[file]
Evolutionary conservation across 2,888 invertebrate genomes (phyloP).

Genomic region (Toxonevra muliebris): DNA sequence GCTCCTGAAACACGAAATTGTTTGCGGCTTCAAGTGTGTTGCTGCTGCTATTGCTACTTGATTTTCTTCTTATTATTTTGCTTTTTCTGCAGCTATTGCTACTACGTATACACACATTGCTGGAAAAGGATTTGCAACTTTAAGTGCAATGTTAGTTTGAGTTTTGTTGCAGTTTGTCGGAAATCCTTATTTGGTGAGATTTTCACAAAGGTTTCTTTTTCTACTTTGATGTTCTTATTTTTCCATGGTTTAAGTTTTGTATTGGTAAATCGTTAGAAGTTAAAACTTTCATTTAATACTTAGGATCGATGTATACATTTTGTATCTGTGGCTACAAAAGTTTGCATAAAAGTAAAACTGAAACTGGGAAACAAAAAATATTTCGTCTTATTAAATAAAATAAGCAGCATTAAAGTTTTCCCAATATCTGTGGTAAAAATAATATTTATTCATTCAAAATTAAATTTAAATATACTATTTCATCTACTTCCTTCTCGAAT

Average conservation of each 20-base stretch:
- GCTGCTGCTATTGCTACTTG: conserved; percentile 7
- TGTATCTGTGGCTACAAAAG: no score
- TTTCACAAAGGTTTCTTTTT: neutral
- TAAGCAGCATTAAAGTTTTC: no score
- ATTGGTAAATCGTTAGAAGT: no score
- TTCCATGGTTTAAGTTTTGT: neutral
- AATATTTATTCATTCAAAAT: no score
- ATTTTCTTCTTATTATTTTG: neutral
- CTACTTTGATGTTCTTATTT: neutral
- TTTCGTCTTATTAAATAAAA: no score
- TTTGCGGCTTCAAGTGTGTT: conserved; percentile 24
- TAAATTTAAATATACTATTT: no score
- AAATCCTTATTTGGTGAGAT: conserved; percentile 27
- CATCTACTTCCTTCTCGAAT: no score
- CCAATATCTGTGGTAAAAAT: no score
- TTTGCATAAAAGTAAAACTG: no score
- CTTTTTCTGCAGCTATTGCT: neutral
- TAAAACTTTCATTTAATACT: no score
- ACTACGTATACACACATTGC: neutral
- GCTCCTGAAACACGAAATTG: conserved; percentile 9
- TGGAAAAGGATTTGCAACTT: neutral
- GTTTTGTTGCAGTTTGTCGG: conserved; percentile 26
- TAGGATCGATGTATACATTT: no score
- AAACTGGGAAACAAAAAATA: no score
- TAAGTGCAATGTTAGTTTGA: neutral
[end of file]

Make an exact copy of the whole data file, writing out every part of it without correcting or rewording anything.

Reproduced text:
Evolutionary conservation across 2,888 invertebrate genomes (phyloP).

Genomic region (Toxonevra muliebris): DNA sequence GCTCCTGAAACACGAAATTGTTTGCGGCTTCAAGTGTGTTGCTGCTGCTATTGCTACTTGATTTTCTTCTTATTATTTTGCTTTTTCTGCAGCTATTGCTACTACGTATACACACATTGCTGGAAAAGGATTTGCAACTTTAAGTGCAATGTTAGTTTGAGTTTTGTTGCAGTTTGTCGGAAATCCTTATTTGGTGAGATTTTCACAAAGGTTTCTTTTTCTACTTTGATGTTCTTATTTTTCCATGGTTTAAGTTTTGTATTGGTAAATCGTTAGAAGTTAAAACTTTCATTTAATACTTAGGATCGATGTATACATTTTGTATCTGTGGCTACAAAAGTTTGCATAAAAGTAAAACTGAAACTGGGAAACAAAAAATATTTCGTCTTATTAAATAAAATAAGCAGCATTAAAGTTTTCCCAATATCTGTGGTAAAAATAATATTTATTCATTCAAAATTAAATTTAAATATACTATTTCATCTACTTCCTTCTCGAAT

Average conservation of each 20-base stretch:
- GCTGCTGCTATTGCTACTTG: conserved; percentile 7
- TGTATCTGTGGCTACAAAAG: no score
- TTTCACAAAGGTTTCTTTTT: neutral
- TAAGCAGCATTAAAGTTTTC: no score
- ATTGGTAAATCGTTAGAAGT: no score
- TTCCATGGTTTAAGTTTTGT: neutral
- AATATTTATTCATTCAAAAT: no score
- ATTTTCTTCTTATTATTTTG: neutral
- CTACTTTGATGTTCTTATTT: neutral
- TTTCGTCTTATTAAATAAAA: no score
- TTTGCGGCTTCAAGTGTGTT: conserved; percentile 24
- TAAATTTAAATATACTATTT: no score
- AAATCCTTATTTGGTGAGAT: conserved; percentile 27
- CATCTACTTCCTTCTCGAAT: no score
- CCAATATCTGTGGTAAAAAT: no score
- TTTGCATAAAAGTAAAACTG: no score
- CTTTTTCTGCAGCTATTGCT: neutral
- TAAAACTTTCATTTAATACT: no score
- ACTACGTATACACACATTGC: neutral
- GCTCCTGAAACACGAAATTG: conserved; percentile 9
- TGGAAAAGGATTTGCAACTT: neutral
- GTTTTGTTGCAGTTTGTCGG: conserved; percentile 26
- TAGGATCGATGTATACATTT: no score
- AAACTGGGAAACAAAAAATA: no score
- TAAGTGCAATGTTAGTTTGA: neutral